Signature

    The Summer of AAPL is here.  Enjoy it (responsibly) while it lasts.
    AFB Night Owl Team™
    Thanks, Steve.

         
  • Posted: 05 May 2011 03:44 AM #10

    Can this article count for FUD??

    http://seekingalpha.com/article/267862-why-google-will-win-the-smartphone-battle?source=yahoo

         
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    Posted: 05 May 2011 11:58 AM #11

    Welcome MacrossYF.

    Any market analysis story which is missing a scoop of good math is a candidate for FUD.

    Today’s nominee is none other than Microsoft. 

    Mac vs PC.  The writer of the story says

    Microsoft should just become an Apple affiliate and put a ?Buy Now? button underneath the Mac systems too.

    ZDNet direct link is blacklisted.  http://www.macsurfer.com/redir.php?u=588813

         
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    Posted: 05 May 2011 12:00 PM #12

    Microsoft continues with the FUD comparing netbooks against MacBook Airs

    http://www.electronista.com/articles/11/05/05/microsoft.comparison.tries.to.scare.mac.buyers/

    Microsoft has revealed the pressure from Apple on PC market share with a newly posted Canadian page trying to steer buyers away from desktop and notebook Macs. The “Do the Math” site tries to play on stereotypes of Macs always costing more by showing Windows 7 PCs that are supposedly either cheaper or offer more features for a comparable price. Some comparisons are valid, though the comparisons ignore like real-world battery life, where Apple usually comes out on top, and the greatly reduced need to use security software.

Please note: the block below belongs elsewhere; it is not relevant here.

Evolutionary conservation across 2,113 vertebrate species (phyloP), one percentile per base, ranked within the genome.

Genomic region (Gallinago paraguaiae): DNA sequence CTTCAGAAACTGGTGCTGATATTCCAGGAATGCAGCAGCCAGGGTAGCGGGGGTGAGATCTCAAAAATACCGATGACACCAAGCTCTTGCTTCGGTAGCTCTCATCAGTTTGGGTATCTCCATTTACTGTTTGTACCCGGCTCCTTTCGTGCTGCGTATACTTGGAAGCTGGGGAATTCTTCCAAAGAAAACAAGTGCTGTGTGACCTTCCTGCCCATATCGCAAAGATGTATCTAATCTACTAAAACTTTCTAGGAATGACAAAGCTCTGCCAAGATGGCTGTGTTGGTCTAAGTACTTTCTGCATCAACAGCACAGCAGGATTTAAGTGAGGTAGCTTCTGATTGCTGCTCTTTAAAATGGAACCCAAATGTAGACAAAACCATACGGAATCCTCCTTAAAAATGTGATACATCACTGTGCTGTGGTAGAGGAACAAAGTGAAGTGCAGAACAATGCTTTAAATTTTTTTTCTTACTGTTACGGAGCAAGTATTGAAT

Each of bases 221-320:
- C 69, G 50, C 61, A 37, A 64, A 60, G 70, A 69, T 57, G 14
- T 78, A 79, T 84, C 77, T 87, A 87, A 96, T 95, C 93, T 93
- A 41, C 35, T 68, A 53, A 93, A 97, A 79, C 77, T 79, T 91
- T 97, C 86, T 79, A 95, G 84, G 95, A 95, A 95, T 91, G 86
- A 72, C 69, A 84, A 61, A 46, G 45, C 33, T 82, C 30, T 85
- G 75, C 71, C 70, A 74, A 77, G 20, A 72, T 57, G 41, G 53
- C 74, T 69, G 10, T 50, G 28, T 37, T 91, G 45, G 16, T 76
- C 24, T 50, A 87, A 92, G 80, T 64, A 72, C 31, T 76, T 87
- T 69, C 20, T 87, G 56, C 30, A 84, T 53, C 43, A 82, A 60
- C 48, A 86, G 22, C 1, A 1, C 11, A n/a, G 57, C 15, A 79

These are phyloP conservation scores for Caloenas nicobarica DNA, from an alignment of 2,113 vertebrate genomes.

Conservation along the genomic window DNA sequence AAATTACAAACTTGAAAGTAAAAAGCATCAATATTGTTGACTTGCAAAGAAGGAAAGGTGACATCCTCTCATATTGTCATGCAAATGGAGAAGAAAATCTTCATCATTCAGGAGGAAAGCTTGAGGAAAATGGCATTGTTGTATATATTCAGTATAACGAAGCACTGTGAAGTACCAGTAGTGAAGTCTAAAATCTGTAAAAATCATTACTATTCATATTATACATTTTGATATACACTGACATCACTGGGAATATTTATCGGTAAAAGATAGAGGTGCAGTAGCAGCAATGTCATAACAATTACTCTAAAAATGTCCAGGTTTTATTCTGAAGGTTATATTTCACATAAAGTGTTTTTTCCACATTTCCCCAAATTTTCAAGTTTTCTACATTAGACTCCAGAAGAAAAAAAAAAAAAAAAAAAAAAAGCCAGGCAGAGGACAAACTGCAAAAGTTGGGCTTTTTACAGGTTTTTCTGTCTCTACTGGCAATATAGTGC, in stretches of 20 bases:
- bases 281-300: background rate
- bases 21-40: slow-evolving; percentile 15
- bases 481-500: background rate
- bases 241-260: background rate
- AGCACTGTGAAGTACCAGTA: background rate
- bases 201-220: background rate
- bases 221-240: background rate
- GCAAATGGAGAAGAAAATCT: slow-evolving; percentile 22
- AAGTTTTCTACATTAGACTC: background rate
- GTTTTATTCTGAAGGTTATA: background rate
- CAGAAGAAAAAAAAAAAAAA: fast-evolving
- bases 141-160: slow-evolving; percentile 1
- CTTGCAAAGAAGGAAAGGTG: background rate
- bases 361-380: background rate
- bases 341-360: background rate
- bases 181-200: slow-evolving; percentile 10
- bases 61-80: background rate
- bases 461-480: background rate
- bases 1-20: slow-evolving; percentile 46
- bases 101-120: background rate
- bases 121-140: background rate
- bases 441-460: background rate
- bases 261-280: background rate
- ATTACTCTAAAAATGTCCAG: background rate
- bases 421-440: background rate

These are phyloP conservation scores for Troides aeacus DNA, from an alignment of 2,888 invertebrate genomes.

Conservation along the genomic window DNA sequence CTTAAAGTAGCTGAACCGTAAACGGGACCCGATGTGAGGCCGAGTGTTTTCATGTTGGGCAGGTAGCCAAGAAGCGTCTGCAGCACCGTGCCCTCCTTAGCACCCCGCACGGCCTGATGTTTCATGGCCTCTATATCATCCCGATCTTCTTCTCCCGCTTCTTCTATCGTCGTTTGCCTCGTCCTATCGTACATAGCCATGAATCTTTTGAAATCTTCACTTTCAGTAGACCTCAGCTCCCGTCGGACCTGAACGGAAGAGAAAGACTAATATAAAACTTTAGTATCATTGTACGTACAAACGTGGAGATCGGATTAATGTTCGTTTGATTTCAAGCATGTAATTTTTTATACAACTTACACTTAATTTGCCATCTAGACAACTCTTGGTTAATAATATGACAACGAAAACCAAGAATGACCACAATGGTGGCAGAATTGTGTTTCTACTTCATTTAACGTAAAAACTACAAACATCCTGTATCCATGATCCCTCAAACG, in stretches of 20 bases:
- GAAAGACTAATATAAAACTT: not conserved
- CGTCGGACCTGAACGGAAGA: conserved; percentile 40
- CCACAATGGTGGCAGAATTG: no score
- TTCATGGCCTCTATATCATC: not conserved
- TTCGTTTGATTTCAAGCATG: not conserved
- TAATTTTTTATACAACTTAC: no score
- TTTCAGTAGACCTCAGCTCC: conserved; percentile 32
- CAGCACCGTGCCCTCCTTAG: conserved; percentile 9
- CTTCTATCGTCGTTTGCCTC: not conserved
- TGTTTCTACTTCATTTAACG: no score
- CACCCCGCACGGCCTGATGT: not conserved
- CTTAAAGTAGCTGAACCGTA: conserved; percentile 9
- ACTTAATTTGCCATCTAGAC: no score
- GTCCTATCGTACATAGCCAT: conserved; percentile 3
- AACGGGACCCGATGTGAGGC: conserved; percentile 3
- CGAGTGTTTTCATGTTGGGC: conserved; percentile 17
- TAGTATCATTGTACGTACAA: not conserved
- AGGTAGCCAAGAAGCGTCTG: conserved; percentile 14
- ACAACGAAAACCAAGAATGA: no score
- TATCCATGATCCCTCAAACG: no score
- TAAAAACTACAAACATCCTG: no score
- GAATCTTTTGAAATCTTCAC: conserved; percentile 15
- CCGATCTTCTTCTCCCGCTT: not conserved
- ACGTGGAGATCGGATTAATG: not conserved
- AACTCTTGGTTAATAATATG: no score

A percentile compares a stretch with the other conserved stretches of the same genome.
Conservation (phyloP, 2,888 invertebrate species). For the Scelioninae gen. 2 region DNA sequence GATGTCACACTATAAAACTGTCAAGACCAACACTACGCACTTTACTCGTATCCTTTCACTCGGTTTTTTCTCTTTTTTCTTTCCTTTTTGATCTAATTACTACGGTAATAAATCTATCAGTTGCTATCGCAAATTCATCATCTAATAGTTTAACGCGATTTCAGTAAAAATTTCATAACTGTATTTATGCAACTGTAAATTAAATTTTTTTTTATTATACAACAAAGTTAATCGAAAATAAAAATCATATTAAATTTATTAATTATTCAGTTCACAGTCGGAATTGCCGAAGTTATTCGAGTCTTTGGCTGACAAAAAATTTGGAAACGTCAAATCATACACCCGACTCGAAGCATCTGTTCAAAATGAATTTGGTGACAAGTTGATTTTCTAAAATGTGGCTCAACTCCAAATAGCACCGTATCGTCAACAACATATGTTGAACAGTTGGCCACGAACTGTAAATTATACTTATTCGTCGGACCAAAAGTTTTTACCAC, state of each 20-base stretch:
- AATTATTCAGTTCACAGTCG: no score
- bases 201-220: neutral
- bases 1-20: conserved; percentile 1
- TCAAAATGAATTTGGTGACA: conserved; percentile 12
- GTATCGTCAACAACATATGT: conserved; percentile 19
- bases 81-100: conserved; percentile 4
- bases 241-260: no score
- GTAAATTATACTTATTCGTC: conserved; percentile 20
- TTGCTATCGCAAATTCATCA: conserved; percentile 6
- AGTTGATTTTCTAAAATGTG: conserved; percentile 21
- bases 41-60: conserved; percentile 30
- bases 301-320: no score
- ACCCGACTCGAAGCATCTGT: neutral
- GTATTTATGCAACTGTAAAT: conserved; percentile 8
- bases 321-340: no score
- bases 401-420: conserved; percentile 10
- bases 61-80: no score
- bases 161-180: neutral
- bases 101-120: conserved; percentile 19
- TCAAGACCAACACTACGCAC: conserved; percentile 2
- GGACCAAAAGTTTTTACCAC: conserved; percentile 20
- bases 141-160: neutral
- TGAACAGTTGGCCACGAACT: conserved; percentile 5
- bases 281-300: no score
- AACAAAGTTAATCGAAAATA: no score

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    Posted: 05 May 2011 10:40 PM #13

    So many quotes from folks who make a living selling security software or services.

    2011: According to a report from a Danish IT security company…

    2010: The McAfee report explains…

    2009: The move has been cited by insecurity experts at Sophos…

    2008: The company [Sophos] reports…

    2007: ...said Patrik Runald, an F-Secure security researcher.

    2007: ...said CEO Alex Eckelberry of Sunbelt Software.

    2006: Of course, McAfee is in the business of selling antivirus software, so it?s important to take its reports with a grain of salt (as with any antivirus vendor).

    2006: ...Oliver Friedrichs, director of security response at Symantec, a leading anti-virus software vendor, said.

    2005: ?Symantec: Mac OS X a Hacker Target?

         
  • Posted: 06 May 2011 08:01 AM #14

    It’s been a remarkably FUDless week. Still, time to vote.

    I’ll cut off the voting on Saturday at midnight and post the results on Sunday.

         
  • Posted: 06 May 2011 08:41 AM #15

    I guess I’ll nominate Microsoft as F.U.D. of the Week for their “Do the Math” website.